Stories

10 March 2022

Trinity Health and Education International Research Conference (#THEconf2022)

This years Trinity Health and Education International Research Conference (#THEconf2022) takes place on Wednesday 9 and Thursday 10 March 2022.

 

The theme of this year’s conference is Resilience, Rehabilitation and Reablement and so it is only apt that one of our Resilience team is presenting her research Nurses' experiences of family anticipatory grief in the paediatric palliative homecare setting.

 

Below, Lisa Harrington, Nurse Manager tells us a bit about her work, her research project and implications for practice.

Why choose this research subject?

I’ve worked in the area of homecare for children who have palliative and complex care needs for 6 years, initially as a nurse in a frontline role and subsequently being promoted to Nurse Manager. To develop my specialist knowledge, I completed a PGDip in Children’s Palliative and Complex Care and was fortunate to be able to progress to the MSc programme.

I am privileged to work with children with life limiting conditions and a lot of my work is supporting them, their families and the nursing team who provide direct care to them. Because of this, I have a keen interest in anticipatory grief and how families and nurses can be best supported and guided with pre-bereavement care.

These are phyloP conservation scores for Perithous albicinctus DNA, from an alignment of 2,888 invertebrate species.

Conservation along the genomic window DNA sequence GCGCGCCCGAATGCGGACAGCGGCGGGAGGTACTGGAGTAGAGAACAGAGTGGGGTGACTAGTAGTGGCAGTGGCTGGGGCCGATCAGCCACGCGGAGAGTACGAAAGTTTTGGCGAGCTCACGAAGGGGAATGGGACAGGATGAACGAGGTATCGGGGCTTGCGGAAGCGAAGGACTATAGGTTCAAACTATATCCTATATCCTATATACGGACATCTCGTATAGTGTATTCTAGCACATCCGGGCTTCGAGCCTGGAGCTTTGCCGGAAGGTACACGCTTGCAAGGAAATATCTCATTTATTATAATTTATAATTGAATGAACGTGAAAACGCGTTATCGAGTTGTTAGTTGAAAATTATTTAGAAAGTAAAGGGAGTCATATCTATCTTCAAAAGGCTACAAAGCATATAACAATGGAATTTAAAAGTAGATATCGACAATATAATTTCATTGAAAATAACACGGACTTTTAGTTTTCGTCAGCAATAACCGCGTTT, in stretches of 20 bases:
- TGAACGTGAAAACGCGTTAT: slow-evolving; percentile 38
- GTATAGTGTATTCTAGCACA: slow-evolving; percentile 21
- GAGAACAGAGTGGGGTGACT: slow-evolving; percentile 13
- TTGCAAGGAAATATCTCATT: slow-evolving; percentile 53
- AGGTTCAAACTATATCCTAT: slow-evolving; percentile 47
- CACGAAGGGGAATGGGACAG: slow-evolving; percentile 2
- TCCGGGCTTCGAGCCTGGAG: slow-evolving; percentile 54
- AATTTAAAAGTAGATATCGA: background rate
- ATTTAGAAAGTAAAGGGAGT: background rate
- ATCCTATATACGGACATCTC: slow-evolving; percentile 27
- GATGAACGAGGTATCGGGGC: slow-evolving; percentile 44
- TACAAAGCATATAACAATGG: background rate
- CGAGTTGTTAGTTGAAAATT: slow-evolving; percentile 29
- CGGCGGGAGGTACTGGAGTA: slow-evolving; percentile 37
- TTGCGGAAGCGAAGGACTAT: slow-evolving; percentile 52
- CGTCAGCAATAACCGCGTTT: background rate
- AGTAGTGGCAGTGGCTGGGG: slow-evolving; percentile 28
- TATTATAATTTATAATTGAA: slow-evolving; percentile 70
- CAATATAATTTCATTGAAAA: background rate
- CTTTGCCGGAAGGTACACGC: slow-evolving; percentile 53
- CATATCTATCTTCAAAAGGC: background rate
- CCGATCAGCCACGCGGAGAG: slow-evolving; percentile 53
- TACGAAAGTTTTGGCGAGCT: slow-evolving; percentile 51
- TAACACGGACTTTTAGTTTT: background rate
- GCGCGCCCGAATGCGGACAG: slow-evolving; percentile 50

Tell us about the research

The aim of this research was to explore nurses’ experiences of family anticipatory grief in the paediatric palliative homecare setting.
The importance of discovering nurses’ experiences in this area is due to the uncertainty of the length of time the family will experience anticipatory grief. Because nurses work with families throughout this journey, they are therefore best placed to support the families throughout. The research design focussed on gaining nurses unique insights of their experiences.

What were the findings?

Four major themes were discovered - Family Grief, Family Coping Mechanisms, Barriers for Nurses Giving Care, Effect on Nurses. The findings showed that support during the anticipatory grief stage can benefit families after the death of a child. However, there was a marked lack of support for families during this stage, with nurses uncertain as to how they can provide support and guidance for them. Nurses were also affected by working in this area, reporting self-doubt, and bottling up their own feelings.

What are the recommendations from the research and implications for practice?

Support and guidance are vital for families in the anticipatory grief stage, with pre bereavement care a priority. The full effects of anticipatory grief on family’s needs to be examined in order to understand what exactly is needed to support these families. Also, nurses need to be equipped to provide pre-bereavement care and have the tools to support and protect themselves while working in the area of paediatric palliative homecare.

Formal reflective practice sessions for nurses working in this area to encourage self-esteem and reduce self-doubt as expressed by nurses in this research should be seriously considered. This research will assist me and my colleagues in our practice as we continue to support children, families and the nursing team during this difficult time.